by Claire Wicker
Special to The Leaven
ROELAND PARK — As the students took their seats for halftime at the boys basketball game between Bishop Miege High School here and St. Thomas Aquinas High School, Overland Park, Miege senior Alena Gillespie prepared from her front-row seat to cover the upcoming story for the school newspaper.
She discovered, instead, that she was the story. She had won the Kansas Student Journalist of the Year award.
Each year, the Kansas Scholastic Press Association (KSPA) holds a contest for student journalists. The competition is split between 1-2A, 3-4A and 5-6A schools, with one of those three winners named the overall winner.
Gillespie’s victory was the first time in 29 years that a student outside of 5-6A received the all-around award.
“When I first submitted my portfolio, I was comparing them to past winners and I was thinking, ‘Does mine compare, could mine win?’ and then it did,” Gillespie said. “I did not expect it to win the whole Journalist of the Year, but I maybe thought there was a chance for the 3-4A.”
During halftime on Feb. 21, KSPA executive director Eric Thomas surprised Gillespie with her award. According to Miege journalism teacher Sarah McCambridge, it took extensive coordination between herself, Gillespie’s mother and Gillespie’s friends to keep the surprise.
“When they said my name, I was shocked,” Gillespie said. “I didn’t think it would be announced at a basketball game, but when I saw Mr. Thomas walking in, I thought it might actually be happening.”
Since starting high school, Gillespie has been involved with the journalism department. She took journalism her freshman year and joined The Miegian, the student-run newspaper, and eventually became web editor-in-chief her senior year.
“The story that stands out to me about Alena [comes from] her freshman year; we were sheltering in place and she found out she was on staff while we were in lockdown,” McCambridge said. “I was sending out emails because that summer there were some different camps, and I sent it hoping my editors would go.
“I was just so impressed because I got an email back from this little freshman saying, ‘I’m going to this one and this one and this one.’”
According to Gillespie, these camps, along with other workshops and conventions, have helped her improve her journalistic skills. These skills benefited her when creating her portfolio, which included creating a website with her resume, a personal narrative about her journalism experience and nine different categories.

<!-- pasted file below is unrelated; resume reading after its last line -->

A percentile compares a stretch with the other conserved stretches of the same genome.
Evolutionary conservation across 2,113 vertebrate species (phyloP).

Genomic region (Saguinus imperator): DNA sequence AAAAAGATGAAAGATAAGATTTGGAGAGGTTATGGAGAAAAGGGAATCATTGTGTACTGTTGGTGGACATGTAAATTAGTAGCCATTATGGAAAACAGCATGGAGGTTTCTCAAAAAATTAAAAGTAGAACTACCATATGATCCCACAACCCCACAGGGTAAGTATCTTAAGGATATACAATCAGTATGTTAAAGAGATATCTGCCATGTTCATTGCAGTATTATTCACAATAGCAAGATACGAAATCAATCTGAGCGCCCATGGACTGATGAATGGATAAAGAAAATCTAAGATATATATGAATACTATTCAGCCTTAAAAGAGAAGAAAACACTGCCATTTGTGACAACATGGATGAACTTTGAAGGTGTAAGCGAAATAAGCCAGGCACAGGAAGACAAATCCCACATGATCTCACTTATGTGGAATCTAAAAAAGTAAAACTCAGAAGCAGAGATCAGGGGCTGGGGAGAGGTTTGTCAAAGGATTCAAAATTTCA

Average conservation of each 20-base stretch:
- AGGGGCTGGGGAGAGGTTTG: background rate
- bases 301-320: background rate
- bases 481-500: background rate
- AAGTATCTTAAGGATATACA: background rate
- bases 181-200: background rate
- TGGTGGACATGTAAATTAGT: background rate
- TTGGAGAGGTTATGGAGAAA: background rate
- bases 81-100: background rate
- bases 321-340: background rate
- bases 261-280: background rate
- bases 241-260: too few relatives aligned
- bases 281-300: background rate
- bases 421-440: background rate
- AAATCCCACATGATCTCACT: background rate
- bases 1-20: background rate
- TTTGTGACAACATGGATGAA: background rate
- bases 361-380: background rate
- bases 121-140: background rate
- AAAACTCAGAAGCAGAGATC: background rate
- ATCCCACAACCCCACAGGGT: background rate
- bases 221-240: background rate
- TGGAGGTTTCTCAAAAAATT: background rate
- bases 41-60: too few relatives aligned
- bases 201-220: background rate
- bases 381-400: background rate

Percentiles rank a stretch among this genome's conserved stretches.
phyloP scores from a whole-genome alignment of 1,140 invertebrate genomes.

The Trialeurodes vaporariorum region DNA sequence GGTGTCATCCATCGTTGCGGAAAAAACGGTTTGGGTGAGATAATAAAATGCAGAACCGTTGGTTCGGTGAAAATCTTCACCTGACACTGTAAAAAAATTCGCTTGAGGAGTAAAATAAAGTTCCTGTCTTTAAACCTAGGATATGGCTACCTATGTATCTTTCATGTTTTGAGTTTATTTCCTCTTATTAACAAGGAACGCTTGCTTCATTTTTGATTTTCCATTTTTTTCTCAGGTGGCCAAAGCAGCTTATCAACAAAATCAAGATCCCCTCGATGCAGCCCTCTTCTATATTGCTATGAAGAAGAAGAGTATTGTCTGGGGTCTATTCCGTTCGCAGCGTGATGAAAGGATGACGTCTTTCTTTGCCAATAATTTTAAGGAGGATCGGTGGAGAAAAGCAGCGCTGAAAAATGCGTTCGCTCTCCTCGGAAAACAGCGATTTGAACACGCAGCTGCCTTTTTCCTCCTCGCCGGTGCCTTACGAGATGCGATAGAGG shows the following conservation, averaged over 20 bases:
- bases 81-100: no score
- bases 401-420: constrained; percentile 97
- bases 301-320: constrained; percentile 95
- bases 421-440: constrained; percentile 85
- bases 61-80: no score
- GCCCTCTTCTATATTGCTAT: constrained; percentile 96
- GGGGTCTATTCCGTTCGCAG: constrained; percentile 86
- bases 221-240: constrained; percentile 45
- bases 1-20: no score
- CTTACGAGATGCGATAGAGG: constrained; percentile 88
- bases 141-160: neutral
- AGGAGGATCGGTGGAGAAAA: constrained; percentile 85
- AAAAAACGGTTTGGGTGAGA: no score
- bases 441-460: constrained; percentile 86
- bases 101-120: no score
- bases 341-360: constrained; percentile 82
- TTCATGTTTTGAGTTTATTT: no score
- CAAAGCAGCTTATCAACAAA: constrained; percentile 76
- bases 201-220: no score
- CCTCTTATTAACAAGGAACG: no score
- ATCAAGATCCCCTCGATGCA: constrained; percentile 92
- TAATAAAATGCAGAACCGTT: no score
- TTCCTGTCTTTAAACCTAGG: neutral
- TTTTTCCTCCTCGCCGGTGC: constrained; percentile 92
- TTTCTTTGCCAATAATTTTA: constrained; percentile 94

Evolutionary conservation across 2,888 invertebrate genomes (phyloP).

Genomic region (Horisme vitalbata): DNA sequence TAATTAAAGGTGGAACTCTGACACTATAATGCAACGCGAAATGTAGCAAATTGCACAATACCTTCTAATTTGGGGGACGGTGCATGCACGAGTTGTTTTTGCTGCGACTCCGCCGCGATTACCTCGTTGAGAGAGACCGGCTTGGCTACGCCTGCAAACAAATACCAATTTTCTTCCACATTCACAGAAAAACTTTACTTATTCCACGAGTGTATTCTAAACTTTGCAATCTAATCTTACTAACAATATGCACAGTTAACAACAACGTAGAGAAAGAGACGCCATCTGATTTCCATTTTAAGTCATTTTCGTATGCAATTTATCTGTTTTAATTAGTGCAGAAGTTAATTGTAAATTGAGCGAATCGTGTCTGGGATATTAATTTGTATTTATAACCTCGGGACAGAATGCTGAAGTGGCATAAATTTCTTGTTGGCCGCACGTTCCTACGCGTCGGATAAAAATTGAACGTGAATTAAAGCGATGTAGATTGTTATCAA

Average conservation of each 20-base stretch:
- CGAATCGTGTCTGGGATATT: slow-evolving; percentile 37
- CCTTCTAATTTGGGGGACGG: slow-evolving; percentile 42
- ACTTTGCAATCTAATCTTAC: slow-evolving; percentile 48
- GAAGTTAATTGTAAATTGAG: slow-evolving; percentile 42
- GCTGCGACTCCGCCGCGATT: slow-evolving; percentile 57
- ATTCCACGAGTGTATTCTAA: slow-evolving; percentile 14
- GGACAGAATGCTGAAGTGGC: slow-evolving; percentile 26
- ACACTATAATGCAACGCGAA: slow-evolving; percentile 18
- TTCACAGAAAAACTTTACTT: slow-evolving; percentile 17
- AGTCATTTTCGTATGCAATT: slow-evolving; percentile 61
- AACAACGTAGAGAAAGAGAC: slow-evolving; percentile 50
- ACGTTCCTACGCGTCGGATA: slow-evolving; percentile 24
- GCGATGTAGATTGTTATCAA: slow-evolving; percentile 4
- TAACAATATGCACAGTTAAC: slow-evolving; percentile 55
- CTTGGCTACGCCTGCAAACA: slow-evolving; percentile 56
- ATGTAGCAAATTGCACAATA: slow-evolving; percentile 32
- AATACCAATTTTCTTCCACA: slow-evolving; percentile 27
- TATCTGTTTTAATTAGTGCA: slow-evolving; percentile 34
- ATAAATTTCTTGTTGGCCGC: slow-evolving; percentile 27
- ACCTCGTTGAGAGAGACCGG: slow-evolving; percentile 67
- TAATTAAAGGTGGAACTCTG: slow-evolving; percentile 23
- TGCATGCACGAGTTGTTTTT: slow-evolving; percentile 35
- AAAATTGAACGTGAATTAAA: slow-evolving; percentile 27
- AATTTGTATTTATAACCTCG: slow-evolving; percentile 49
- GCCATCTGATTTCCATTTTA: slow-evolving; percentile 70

“It took a lot of hours to make my portfolio,” Gillespie said. “In the end, I felt like it was all worth it because it was a lot of work.”
These categories covered various fields of journalism, ranging from writing and reporting to commitment to diversity. While not all nine categories were required, Gillespie completed them all, which may have set her apart from other contestants.
“Maybe just me taking the time to fill out the categories even if they weren’t something that was easy — like commitment to diversity, which made me think about how we apply that in our journalism program and how we fulfill that during newspaper class — helped me to win,” Gillespie said.
According to Miege principal Maureen Engen, something that stood out about Gillespie was her ability to highlight a diverse group of students.
“Her stories are representative of every athlete, every academic and every person that does something outside school,” Engen said. “She is a quiet team builder, and I thought that is somebody so great and so humble.”
Gillespie, who is a member of St. Joseph Parish in Shawnee, will be attending St. Louis University next fall and plans to study speech pathology. Although she will not be pursuing journalism, she plans to use the skills she has learned and the $1,250 scholarship from her award toward college.
Her portfolio will be advancing to nationals this spring at the National Scholastic Press Association/Journalism Education Association convention in San Francisco.
“I feel like journalism has even helped me with life skills like how to communicate with others, how to be clear with that communication, how to stay organized and how to make sure tasks are in the right order,” Gillespie said.